Does The Retina MacBook Pro Use Sharp IGZO Display Tech Originally Meant For The New iPad?

Does The Retina MacBook Pro Use Sharp IGZO Display Tech Originally Meant For The New iPad?

In the run up to the release of the new iPad, there were many rumors that Apple was going to use Sharp IGZO display technology to make a much more bright and vibrant Retina iPad with much better battery efficiency.

That didn’t pan out: Sharp delayed the debut of IGZO, and Apple instead was forced to release a Retina iPad that was thicker than the iPad 2 in order to accomodate a bigger battery necessary to drive the display.

But according to one expert, IGZO may have crept into the new Retina MacBook Pros…

Dr. Raymond Soneria of DisplayMate Technologies did a breakdown of the new Retina MacBook Pro display, and speculates:

Traditional high PPI displays (with amorphous Silicon) are inefficient with both brightness and power. As a result, the new iPad 3 with a Retina Display needs a 70 percent larger battery than the non-Retina Display iPad 2, but the MacBook Pro with Retina Display has only a 23 percent larger battery with the same 7 hour running time as the non-Retina Display MacBook Pro. How can this be? You may recall that IGZO technology has been making headlines for months, first rumored to be the technology used in the Retina Display for the new iPad 3. IGZO is significantly more efficient than amorphous Silicon. It wasn’t ready in time for the new iPad 3, but Sharp announced that production of IGZO LCDs with up to 300 PPI started in March of 2012… Just in time for the MacBook Pro… These facts lead me to speculate that the MacBook Pro is using a Sharp IGZO Retina Display…

This is an interesting theory. Here’s how IGZO works.

In an LCD display, you have a certain number of pixels, all of which must be connected with transistors so that they can be controlled. The problem with this transistor layer is that it exists between the pixels themselves and the backlight, meaning that it partially obscures the light that is meant to shine through the pixels. The result is that much of the light emitted by the backlight is lost, and so the backlight must shine all the brighter (and therefore use up more battery) in order to appear of sufficient brightness to a user. IGZO technology lets a lot more light through the transistor layer, leading to substantial battery savings.

At first blush, Soneira’s claim that the new Retina MacBook Pros have IGZO displays is a compelling one. As Soneira says, the new MacBook Pros do not seem to have the same increase in battery life that the new iPad required when it made the jump to Retina. In addition, while Sharp’s IGZO plants aren’t yet capable of producing enough displays to drive an iPhone or iPad a launch, the Retina MacBook Pro sells in far fewer numbers, making an IGZO display possible.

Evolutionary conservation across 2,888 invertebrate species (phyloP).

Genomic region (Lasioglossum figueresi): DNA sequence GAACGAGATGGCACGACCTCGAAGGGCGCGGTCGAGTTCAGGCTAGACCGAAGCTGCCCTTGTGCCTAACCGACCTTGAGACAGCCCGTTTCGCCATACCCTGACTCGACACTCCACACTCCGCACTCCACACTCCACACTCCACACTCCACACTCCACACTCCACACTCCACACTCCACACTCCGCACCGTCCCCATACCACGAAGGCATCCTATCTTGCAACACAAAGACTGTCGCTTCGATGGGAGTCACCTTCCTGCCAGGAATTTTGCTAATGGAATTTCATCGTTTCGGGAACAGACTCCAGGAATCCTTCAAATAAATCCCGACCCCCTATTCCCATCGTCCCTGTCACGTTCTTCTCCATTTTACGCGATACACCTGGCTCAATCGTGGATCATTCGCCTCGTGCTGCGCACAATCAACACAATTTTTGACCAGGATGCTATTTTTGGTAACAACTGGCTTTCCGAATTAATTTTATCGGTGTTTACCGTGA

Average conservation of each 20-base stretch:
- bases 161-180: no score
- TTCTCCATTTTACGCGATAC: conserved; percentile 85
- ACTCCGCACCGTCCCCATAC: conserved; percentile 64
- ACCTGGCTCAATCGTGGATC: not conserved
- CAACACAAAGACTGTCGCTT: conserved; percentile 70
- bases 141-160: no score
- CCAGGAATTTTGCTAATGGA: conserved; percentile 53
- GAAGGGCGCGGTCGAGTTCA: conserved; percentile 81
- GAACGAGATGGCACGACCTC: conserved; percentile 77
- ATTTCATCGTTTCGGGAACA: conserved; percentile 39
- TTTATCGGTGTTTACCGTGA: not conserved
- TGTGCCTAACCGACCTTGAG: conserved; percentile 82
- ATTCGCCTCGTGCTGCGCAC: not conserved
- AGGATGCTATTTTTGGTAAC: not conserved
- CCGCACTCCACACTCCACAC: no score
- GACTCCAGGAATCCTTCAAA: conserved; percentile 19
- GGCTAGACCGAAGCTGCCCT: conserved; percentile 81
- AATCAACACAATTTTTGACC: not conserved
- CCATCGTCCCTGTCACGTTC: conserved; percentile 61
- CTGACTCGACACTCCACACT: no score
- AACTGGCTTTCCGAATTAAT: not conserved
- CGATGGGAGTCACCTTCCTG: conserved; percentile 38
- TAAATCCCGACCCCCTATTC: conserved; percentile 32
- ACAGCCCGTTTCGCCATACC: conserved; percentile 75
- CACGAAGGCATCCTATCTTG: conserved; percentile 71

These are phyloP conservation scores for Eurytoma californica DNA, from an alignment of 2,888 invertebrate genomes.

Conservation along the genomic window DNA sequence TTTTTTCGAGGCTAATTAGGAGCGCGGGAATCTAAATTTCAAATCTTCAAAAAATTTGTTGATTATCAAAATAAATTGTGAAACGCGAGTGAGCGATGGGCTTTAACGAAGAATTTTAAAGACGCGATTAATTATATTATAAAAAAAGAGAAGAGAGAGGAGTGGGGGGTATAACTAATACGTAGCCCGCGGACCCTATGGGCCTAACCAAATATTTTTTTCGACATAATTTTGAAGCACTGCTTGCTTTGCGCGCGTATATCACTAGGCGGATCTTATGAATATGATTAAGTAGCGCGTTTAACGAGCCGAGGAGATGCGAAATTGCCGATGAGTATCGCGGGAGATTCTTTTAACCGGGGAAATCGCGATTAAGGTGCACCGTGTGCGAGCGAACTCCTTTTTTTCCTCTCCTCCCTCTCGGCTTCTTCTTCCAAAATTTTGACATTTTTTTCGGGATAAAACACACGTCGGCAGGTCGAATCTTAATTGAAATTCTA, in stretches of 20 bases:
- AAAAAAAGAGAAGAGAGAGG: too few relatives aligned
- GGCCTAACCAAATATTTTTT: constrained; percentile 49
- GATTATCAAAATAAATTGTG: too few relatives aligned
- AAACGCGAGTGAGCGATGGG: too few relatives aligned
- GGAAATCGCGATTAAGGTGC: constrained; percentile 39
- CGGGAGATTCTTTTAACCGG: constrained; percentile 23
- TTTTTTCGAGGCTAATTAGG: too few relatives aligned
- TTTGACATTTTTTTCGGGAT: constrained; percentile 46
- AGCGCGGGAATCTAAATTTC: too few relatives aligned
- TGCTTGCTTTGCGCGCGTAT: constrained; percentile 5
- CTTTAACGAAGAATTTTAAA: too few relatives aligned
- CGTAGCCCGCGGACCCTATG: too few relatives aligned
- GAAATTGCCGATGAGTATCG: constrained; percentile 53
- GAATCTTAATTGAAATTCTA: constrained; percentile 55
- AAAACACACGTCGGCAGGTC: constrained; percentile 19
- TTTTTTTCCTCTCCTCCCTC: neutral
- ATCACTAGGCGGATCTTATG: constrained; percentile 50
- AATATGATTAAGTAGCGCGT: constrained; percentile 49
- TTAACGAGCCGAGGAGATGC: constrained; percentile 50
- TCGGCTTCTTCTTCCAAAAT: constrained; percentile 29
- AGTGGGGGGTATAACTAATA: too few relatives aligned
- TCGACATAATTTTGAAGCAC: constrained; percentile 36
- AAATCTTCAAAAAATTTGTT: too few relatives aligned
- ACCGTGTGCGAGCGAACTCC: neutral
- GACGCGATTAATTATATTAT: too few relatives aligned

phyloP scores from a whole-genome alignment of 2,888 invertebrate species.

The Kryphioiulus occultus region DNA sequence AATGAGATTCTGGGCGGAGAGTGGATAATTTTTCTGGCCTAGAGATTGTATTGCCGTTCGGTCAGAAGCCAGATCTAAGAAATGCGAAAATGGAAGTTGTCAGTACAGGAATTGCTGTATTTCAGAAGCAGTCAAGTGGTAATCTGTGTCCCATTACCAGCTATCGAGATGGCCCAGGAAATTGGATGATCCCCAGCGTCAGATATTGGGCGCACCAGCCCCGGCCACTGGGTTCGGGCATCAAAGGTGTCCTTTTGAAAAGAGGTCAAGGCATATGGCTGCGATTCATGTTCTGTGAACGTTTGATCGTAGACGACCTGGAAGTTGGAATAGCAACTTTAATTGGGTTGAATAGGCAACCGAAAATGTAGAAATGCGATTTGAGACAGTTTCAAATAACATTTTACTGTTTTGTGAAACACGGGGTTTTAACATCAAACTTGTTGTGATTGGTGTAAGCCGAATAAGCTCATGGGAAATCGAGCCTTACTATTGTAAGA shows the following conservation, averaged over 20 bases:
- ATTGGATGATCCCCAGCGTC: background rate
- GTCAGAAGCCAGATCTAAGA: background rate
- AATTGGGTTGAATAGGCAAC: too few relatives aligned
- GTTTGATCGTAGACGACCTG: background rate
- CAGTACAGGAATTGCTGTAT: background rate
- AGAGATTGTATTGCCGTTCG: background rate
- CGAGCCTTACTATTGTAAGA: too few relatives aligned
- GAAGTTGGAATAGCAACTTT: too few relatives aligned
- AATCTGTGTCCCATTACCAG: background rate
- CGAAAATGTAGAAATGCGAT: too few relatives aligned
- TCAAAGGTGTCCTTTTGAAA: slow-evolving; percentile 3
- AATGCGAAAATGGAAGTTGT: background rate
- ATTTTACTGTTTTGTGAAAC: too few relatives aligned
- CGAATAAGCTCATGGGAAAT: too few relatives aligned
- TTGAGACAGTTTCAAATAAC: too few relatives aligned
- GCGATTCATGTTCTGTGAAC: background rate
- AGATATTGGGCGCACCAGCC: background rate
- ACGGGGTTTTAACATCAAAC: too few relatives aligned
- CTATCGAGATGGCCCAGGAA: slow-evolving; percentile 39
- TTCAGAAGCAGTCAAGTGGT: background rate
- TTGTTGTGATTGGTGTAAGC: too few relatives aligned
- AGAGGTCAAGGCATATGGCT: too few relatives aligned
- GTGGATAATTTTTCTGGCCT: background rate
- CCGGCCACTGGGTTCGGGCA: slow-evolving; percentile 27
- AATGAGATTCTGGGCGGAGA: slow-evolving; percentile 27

That said, Soneira’s not taking into account other things Apple could have done to make the Retina MacBook Pros more efficient. For example, by switching from a spinning hard drive to flash storage, Apple will have reclaimed battery life. In addition, Ivy Bridge chips are more power efficient than Sandy Bridge chips (up to 33%) so Apple saves battery there too.

It seems a little too early to say that the Retina MacBook Pro has IGZO display technology. iFixIt didn’t crack into the screen, which is the only way to tell. The theory makes a certain degree of sense, but I think it’s equally possible Apple gained enough battery efficiency by shifting to SSDs and Ivy Bridge chips to offset the increased power damands of super high-resolution.

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  • Solowalker

    I was under the impression that IPS and IGZO were totally different technologies. If this is true, then they don’t use IGZO because Apple outright says they use IPS:

    But if this is not the case, seriously please enlighten me.

About the author

John BrownleeJohn Brownlee is a Contributing Editor. He has also written for Wired, Playboy, Boing Boing, Popular Mechanics, VentureBeat, and Gizmodo. He lives in Boston with his girlfriend and two parakeets. You can follow him here on Twitter.

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